Steady on, John!
An interview with Unsteady's lead vocalist and sax player
By Abram Jones

.:. This interview contains information not found in versions posted elsewhere!.:. I caught up with John Roy, vocalist and saxophonist for one of my favorite bands, Unsteady, while he was driving around San Diego. When he's not recording or playing with Unsteady he is a professional saxophonist and vocalist with many other bands, including Dave Wakeling of The (English) Beat and Paul Humphreys of O.M.D. Unsteady has released two studio albums thus far and is gearing up to release their third, entitled "Live In The Studio" this year.

 

 

 

 

 

 

 

 

 

 

 

Note: this interview contains information not found in versions posted elsewhere!
I caught up with John Roy, vocalist and saxophonist for one of my favorite bands, Unsteady, while he was driving around San Diego. When he's not recording or playing with Unsteady he is a professional saxophonist and vocalist with many other bands, including Dave Wakeling of The (English) Beat and Paul Humphreys of O.M.D. Unsteady has released two studio albums thus far and is gearing up to release their third, entitled "Live In The Studio" this year.

Abram: There seem to be a lot more songs with a "you suck" theme on Double Or Nothing than on Tightrope.

John Roy: Yeah, "those are my you suck songs" (laughs). There are a lot of leftovers from bad relationships and stories about girls on the second album. Plus there are a few more that were a little bit happier about the situation being screwed up. A lot of songs coming up on the next one are going to be happy sappy baby baby songs cause I'm a little happier now than I used to be.

AJ: One of Unsteady's strengths is their ability to mix it up, to mix and match styles and genres. (JR: I'm glad you feel that way, you're one of 20 people in the world who do.) There were fewer scratchy, punky tracks on Double or Nothing. I thought "Race and Reason" from Tightrope was one of your best, if most atypical, tracks.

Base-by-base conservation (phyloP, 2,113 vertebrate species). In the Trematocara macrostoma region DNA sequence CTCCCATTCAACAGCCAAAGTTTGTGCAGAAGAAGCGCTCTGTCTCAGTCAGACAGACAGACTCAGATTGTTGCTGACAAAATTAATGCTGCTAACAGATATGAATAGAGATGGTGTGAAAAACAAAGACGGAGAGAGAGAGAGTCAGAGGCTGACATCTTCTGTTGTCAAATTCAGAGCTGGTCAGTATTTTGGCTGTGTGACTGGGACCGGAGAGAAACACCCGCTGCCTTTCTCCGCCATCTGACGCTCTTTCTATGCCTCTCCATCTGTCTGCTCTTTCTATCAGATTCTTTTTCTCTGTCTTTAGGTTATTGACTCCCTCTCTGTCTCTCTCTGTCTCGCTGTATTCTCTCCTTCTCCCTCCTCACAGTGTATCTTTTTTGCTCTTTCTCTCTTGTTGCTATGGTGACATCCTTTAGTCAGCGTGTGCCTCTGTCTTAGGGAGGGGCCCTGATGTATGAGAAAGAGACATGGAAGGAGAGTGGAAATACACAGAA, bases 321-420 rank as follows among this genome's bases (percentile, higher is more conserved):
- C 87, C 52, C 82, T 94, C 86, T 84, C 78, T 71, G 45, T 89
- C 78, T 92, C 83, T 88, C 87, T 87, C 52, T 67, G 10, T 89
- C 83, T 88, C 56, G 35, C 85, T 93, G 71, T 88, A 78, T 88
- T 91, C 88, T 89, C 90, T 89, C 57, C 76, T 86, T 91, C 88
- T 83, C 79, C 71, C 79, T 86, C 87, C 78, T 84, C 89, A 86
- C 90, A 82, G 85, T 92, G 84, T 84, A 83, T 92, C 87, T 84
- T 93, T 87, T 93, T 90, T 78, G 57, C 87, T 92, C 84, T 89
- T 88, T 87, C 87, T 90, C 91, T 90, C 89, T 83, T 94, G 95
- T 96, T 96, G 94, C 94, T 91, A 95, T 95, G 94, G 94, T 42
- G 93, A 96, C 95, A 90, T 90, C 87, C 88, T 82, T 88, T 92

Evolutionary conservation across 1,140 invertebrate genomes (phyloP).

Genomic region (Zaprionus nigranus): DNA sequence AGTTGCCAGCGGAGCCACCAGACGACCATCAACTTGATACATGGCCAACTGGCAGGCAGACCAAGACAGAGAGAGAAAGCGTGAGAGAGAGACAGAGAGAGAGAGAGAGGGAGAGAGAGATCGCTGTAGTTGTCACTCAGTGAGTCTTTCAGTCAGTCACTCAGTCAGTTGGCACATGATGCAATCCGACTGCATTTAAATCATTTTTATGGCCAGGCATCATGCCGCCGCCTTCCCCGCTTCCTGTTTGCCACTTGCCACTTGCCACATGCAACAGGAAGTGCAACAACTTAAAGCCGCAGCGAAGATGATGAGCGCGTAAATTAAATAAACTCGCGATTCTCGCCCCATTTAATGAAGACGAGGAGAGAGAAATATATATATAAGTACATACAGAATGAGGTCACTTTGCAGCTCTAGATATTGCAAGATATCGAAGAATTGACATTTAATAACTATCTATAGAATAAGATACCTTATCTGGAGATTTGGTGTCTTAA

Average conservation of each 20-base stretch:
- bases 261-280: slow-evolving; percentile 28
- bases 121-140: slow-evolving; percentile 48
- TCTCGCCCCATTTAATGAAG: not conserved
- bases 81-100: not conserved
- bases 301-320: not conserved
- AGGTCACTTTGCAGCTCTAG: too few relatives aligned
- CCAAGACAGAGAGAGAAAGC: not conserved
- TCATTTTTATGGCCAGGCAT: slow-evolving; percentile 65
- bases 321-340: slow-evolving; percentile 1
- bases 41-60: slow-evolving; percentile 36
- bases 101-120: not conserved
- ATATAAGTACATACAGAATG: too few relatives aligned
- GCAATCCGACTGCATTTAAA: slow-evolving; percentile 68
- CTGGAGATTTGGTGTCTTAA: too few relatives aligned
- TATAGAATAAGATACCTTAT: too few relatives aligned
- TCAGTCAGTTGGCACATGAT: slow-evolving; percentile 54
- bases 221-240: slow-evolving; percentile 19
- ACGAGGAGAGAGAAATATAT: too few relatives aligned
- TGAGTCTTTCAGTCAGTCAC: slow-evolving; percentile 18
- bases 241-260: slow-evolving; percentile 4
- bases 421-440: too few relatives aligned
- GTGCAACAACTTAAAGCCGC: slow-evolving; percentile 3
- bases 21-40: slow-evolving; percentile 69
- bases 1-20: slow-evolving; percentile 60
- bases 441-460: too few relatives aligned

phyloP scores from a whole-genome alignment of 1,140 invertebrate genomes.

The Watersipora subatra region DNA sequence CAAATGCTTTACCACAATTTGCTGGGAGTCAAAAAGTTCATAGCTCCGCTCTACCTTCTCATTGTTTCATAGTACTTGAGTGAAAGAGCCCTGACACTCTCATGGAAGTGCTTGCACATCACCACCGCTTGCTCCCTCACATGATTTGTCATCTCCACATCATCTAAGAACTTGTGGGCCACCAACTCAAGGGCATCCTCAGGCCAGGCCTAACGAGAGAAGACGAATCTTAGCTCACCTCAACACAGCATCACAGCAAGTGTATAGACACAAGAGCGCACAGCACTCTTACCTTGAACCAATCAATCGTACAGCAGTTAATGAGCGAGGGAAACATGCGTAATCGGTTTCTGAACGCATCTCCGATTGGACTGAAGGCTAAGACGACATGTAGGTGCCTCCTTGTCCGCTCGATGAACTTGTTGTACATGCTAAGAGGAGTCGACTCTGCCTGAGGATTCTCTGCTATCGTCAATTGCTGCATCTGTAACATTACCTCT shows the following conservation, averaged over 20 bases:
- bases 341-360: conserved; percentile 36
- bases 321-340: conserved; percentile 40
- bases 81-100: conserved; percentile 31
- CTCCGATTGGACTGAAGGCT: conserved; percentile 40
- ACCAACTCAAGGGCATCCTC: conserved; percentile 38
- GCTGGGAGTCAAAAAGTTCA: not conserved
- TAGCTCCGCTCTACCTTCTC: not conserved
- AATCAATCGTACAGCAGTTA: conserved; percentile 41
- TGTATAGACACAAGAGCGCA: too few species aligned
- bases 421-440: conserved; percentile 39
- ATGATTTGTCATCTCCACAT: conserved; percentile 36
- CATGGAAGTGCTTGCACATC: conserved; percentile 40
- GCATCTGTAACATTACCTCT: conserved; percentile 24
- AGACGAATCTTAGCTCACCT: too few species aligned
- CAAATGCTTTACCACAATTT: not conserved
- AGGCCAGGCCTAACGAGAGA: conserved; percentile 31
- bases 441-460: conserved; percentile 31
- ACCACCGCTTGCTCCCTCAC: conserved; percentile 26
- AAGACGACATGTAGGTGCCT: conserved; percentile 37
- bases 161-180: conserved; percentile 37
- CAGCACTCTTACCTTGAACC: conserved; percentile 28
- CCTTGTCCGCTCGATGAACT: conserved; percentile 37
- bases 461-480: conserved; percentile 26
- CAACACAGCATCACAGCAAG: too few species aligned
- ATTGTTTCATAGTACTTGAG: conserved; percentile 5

JR: Yeah, we go from kind of progressive rock to reggae on that one. We've had reviews from punk zines (about Tightrope and Double or Nothing) that said stuff like, Unsteady"They had two good songs but the rest are like a lounge act". Then there was a mod magazine who also liked two of our songs and thought the rest were crap. Then a trad ska zine liked our most trad sounding songs and hated the rest. I like to do the style to the song instead of the song to the style. I also can't help that I sound like Tom Jones, but hey, Tom Jones is sexy, right?

AJ: There were no women fronting on Double or Nothing. Is it the same female vocalist on the first and second albums?

JR: The first album is Kym Clift from Donkey Show. She had a baby and was really busy and couldn't come in for the second recording session. So, I got Audrey who was my previous vocalist from the Gangbusters. I couldn't get studio time enough to record all the songs I wanted and have a girl sing leads on the recording. I've got the numbers for a couple of gospel singers for the album I'm currently recording. Maybe you'll be hearing lots of female vocals!? (John begins to play an album for me he cut the night before with himself singing entirely falsetto. Sounds like a female soul singer. now he's covering Dennis Brown in falsetto).

AJ:This brings me to another question. on "California Ska-Quake" there's a version of the song Bad Attitude by Gangbusters. Are they covering you or vice versa?

JR: It's actually a Gangbusters song. I wrote it in '88 and recorded it with them.

AJ: Did you sing in Gangbusters?

JR: I sang backups but it was all Audrey fronting.

AJ: What's up with the label changes? Tightrope was put out on Immune, then Double or Nothing on Asian Man, now the web site says your next one will come out on Immune?

JR: No, we're not back on Immune. The new album was supposed to be released on Immune about two years ago. The third album has been recorded and it's in the can. Now that my five year contract is up with Immune I need to get my masters back. On the other hand, Mike Park at asian man records is super cool. His whole deal is 50/50, which is totally how it should be done. I'd love to put out more stuff with him.Who knows who'll put out the 4th album?


Unsteady

AJ: Tell me about your history. There have been a lot of lineup changes, which you cite on the site as mostly being the result of people realizing they're not going to get rich and famous playing the Ska.